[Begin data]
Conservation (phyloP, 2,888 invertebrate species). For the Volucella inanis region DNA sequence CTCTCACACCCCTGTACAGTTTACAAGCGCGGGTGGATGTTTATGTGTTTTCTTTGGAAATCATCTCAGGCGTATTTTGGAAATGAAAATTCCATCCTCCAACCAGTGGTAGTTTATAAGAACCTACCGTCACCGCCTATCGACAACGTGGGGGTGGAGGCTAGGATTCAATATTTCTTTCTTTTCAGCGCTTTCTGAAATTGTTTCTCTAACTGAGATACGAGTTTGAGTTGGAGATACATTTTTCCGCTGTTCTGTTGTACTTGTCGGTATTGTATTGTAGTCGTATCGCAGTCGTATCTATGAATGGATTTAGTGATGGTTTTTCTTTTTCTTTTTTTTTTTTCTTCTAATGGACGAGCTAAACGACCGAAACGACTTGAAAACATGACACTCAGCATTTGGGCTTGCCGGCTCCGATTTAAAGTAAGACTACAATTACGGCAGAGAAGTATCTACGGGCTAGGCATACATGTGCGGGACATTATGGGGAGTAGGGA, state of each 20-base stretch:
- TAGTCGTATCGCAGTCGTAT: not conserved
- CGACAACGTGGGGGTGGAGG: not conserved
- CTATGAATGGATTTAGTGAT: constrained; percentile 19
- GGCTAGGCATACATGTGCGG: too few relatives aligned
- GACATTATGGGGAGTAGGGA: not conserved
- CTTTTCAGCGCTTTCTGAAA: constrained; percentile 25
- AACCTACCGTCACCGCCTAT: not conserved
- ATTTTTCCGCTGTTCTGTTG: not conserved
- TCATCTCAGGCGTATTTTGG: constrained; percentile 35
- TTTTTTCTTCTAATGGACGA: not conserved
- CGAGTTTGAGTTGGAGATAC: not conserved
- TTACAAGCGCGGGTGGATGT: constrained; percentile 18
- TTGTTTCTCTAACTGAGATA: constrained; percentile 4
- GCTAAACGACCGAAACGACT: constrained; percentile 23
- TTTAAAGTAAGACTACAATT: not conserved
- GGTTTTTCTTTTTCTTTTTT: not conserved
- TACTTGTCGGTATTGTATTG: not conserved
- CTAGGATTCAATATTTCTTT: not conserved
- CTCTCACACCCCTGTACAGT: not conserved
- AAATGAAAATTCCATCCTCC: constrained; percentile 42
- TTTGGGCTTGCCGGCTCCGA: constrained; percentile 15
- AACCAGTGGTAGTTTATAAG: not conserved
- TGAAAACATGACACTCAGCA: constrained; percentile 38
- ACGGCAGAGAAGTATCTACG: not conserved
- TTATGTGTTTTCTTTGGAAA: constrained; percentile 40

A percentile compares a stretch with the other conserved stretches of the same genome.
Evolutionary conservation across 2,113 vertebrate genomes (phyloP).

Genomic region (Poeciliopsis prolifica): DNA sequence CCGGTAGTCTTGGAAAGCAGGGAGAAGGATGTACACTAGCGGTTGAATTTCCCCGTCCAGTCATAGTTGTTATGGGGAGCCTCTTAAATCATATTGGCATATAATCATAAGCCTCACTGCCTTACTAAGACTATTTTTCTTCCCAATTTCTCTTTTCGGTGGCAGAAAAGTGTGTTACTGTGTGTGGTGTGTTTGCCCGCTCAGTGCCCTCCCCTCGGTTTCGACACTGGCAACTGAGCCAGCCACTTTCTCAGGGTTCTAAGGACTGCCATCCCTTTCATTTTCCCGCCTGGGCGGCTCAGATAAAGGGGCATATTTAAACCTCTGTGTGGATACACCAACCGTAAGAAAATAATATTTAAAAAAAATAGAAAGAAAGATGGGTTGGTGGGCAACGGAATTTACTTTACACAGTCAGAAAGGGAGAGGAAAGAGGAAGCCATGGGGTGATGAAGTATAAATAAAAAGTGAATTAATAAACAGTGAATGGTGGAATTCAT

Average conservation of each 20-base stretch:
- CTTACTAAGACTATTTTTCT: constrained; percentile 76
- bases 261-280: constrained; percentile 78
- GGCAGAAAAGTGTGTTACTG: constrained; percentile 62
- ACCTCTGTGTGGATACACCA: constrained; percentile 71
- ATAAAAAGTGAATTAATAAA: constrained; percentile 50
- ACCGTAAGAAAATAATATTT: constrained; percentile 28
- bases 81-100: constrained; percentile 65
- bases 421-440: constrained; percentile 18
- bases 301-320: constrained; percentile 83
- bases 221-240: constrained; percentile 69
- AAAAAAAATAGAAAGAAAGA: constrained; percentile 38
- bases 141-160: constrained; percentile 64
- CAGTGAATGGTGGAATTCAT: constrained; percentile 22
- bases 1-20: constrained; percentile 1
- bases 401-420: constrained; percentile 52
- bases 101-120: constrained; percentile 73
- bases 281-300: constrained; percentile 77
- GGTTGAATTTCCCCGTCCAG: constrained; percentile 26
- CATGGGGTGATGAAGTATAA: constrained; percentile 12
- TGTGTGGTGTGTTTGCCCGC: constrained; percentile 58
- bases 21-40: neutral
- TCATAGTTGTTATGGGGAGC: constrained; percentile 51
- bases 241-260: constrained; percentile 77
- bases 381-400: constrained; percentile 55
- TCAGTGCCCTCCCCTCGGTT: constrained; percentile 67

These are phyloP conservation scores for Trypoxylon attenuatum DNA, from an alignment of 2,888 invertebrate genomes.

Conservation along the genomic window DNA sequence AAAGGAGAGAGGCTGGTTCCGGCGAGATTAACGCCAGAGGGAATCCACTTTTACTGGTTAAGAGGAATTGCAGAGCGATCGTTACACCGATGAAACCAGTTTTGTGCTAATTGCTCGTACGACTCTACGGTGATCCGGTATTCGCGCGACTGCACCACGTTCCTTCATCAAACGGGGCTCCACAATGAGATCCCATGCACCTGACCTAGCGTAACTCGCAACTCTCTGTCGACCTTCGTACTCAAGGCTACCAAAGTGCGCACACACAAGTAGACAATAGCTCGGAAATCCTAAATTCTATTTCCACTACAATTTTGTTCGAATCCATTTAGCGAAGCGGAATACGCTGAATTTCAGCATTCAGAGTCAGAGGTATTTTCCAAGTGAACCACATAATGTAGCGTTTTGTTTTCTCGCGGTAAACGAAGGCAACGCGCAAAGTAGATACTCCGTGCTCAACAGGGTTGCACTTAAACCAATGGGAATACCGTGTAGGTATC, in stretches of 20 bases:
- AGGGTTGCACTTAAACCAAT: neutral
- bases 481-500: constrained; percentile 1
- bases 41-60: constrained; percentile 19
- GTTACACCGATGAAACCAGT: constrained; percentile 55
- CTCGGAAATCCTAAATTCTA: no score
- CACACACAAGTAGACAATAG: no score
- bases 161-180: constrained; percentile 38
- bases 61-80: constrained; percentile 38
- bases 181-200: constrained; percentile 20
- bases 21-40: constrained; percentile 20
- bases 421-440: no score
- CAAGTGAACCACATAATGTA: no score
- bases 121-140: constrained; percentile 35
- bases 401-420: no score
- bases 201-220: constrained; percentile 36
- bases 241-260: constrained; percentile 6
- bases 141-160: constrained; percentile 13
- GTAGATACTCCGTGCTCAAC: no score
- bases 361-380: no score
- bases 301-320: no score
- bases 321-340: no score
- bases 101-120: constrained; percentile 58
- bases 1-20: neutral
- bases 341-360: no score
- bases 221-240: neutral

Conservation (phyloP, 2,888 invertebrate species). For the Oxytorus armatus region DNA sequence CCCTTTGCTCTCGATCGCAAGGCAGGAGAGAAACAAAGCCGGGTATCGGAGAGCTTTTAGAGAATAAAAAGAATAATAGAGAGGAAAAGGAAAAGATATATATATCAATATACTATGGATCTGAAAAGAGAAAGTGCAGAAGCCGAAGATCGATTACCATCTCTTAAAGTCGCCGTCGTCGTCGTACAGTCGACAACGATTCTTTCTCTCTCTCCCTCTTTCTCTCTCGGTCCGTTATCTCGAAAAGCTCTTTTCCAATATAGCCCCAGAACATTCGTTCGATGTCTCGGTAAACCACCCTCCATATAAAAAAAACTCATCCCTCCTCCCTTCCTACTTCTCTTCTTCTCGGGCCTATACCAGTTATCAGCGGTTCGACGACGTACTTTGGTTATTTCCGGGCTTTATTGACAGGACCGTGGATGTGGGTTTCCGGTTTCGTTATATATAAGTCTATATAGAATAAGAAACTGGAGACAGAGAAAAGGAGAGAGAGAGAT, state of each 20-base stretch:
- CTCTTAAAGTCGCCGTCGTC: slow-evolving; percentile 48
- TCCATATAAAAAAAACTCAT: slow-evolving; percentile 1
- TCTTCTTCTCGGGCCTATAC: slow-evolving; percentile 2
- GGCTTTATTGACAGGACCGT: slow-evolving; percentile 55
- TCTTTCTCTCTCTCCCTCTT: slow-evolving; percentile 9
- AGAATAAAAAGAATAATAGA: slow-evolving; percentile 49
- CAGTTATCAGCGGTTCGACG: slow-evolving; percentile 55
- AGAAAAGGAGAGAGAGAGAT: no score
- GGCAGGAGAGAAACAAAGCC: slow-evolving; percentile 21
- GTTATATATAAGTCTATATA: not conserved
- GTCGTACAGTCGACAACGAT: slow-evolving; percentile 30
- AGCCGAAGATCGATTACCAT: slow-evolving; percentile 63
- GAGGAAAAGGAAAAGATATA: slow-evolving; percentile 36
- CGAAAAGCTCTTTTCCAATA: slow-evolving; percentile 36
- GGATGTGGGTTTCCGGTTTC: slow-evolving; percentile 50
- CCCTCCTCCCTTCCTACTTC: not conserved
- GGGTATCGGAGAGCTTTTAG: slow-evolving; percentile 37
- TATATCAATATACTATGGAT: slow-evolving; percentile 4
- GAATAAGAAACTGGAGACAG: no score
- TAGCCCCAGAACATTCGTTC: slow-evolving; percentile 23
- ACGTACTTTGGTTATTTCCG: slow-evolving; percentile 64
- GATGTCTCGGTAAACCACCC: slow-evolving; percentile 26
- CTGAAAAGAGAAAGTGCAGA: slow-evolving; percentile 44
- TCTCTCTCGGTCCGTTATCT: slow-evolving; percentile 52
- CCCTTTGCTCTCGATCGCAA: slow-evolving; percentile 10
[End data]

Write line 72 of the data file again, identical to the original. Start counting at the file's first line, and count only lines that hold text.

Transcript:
- bases 201-220: constrained; percentile 36